Now, here’s the verse that four or five minutes ago I jumped the gun on. Hebrews is a difficult book in chapter six and chapter ten because it describes people who seem to have experienced so much of God — tasted the powers of the age to come, and have been in some measure enlightened — and then they scorn the Lord and forsake the faith. And those who believe you can lose your salvation would go to Hebrews 6 or Hebrews 10 and argue, “Well, there it is. There’s the proof that these people were saved.” Now, I don’t think they were, but do I have a textual basis in Hebrews for saying that? This would be one of them.

Exhort one another every day, as long as it is called “today,” that none of you may be hardened by the deceitfulness of sin (Hebrews 3:11).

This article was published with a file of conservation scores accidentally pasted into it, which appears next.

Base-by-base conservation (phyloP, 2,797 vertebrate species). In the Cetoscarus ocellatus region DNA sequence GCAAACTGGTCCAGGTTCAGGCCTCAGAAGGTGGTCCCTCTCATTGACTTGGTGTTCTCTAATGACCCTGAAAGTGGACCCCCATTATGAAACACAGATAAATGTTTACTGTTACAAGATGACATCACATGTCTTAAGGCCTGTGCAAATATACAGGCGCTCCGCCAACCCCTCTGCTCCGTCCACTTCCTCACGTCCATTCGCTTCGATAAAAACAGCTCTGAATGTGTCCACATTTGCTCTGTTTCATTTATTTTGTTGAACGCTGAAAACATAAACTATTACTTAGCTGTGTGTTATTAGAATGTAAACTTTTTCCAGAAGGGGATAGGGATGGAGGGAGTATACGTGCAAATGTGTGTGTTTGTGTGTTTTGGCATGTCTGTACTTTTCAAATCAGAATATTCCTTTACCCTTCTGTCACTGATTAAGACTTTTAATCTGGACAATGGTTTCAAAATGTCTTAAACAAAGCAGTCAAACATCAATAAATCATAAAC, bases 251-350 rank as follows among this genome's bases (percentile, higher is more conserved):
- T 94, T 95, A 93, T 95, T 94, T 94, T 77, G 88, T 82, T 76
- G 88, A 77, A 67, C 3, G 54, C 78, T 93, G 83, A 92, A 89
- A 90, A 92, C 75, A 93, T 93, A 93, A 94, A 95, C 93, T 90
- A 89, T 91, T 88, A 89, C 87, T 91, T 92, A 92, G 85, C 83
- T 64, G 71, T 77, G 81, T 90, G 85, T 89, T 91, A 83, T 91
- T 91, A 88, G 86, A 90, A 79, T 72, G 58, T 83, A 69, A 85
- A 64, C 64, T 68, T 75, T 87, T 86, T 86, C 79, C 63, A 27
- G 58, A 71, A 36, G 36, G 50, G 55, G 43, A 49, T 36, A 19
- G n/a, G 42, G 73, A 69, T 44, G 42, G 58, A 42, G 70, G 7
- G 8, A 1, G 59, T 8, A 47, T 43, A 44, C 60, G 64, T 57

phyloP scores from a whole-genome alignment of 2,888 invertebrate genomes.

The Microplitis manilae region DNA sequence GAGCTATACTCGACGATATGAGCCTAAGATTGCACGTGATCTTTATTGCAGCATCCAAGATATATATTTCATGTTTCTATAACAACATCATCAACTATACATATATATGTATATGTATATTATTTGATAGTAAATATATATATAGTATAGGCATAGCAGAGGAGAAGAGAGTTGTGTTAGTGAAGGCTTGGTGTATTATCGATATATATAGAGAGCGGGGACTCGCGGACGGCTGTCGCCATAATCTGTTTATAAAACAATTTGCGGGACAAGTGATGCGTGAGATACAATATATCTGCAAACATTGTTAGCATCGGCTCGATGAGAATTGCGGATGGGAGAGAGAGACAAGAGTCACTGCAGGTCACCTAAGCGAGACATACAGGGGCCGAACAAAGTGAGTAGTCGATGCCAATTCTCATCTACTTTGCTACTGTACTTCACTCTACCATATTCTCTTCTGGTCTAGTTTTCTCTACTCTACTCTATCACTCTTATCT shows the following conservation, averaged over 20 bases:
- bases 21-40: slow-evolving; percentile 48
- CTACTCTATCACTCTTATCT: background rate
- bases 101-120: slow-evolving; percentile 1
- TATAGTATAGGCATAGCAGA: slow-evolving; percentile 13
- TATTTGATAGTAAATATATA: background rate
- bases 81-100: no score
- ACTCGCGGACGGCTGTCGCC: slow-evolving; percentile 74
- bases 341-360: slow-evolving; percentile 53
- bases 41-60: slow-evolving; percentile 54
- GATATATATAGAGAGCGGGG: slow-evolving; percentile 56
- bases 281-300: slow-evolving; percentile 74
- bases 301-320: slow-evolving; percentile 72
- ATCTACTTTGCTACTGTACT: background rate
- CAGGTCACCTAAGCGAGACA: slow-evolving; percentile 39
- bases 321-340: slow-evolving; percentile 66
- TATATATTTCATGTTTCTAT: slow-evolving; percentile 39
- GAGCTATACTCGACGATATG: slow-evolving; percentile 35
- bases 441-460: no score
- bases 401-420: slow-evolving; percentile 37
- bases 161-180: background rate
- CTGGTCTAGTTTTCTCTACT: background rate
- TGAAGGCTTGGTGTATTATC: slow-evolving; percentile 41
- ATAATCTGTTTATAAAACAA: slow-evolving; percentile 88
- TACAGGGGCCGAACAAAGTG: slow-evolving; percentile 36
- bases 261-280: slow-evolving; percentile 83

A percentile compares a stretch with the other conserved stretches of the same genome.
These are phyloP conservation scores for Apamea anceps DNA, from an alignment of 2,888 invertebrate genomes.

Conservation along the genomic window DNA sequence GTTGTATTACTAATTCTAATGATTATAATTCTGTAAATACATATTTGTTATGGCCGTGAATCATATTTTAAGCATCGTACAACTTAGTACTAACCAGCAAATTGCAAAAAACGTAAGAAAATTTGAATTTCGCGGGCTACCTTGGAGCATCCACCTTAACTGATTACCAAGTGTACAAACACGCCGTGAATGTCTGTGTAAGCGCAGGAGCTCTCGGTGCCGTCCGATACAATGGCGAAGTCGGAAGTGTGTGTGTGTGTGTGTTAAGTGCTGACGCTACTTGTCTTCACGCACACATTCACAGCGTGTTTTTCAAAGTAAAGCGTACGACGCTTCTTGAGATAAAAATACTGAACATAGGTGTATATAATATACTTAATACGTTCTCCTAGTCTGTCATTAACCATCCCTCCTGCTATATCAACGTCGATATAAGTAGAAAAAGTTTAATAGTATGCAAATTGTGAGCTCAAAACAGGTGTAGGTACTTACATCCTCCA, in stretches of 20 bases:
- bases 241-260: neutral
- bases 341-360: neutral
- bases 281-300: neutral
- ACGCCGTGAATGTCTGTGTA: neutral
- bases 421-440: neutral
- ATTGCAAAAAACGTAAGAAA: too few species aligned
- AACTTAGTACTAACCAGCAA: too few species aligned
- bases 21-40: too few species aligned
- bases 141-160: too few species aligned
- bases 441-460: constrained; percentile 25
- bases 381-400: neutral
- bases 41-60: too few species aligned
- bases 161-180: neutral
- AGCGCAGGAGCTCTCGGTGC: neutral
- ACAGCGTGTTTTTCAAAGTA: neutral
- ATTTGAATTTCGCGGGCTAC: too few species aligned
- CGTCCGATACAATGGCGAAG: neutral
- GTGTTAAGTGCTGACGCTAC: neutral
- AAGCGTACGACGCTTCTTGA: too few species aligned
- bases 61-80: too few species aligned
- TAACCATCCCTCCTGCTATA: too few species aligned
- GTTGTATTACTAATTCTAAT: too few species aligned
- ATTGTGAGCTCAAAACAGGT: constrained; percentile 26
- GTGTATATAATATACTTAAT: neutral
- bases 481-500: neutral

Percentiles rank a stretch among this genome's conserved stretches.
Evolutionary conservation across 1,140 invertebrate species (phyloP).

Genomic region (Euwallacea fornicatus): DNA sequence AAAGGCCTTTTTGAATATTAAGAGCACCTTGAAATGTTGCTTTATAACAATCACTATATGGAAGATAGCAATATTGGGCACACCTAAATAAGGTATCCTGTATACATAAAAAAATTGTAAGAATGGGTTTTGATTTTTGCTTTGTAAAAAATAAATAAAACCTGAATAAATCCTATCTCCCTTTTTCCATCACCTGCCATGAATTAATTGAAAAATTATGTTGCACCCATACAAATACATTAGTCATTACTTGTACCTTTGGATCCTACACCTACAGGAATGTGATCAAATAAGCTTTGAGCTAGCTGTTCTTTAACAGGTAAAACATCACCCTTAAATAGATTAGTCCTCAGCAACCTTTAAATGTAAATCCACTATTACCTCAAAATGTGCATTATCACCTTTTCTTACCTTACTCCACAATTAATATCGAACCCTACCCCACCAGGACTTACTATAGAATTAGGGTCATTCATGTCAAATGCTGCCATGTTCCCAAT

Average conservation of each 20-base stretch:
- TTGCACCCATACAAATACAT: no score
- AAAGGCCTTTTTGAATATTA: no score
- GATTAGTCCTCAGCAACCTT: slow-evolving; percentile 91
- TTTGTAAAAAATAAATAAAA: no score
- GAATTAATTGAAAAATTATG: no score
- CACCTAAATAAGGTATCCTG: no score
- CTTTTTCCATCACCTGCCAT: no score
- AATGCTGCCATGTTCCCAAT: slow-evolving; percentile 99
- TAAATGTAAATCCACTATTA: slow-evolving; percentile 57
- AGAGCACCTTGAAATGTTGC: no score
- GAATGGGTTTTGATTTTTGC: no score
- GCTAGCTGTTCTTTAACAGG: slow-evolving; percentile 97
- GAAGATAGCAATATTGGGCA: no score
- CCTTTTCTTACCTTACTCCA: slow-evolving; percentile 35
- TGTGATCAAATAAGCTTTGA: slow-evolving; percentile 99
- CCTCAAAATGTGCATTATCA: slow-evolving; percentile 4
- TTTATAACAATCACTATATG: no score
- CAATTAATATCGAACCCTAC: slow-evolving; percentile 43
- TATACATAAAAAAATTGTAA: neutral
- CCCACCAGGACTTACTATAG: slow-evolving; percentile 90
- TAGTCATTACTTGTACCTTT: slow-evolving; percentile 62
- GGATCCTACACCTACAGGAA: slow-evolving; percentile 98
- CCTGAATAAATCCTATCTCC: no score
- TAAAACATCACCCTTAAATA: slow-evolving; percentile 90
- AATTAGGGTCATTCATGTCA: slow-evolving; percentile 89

So there’s the way we should live — vigilance and helping each other. I like to say that eternal security is a community project. Do you see that here? It says, “Exhort one another, as long as it is still called ‘today,’ so that none of you be hardened by the deceitfulness of sin.” And then he gives the reason:

For we have come to share in Christ (the tense makes all the difference), if indeed we hold our original confidence firm to the end (Hebrews 3:12).

Notice, it does not say we will become partakers of Christ if we hold fast to our confession. It says we have become partakers of Christ if we hold fast our confession, which means perseverance, or holding fast, is proof and evidence that you had already become a partaker of Christ. Perseverance doesn’t make you a partaker of Christ, it demonstrates that you are a partaker of Christ. Therefore, I don’t think chapter six or chapter ten contradicts this paradigm. If we hold fast to the beginning of our assurance firm to the end, we have become partakers of Christ. So being a partaker of Christ secures our perseverance.

Confirm Your Calling and Election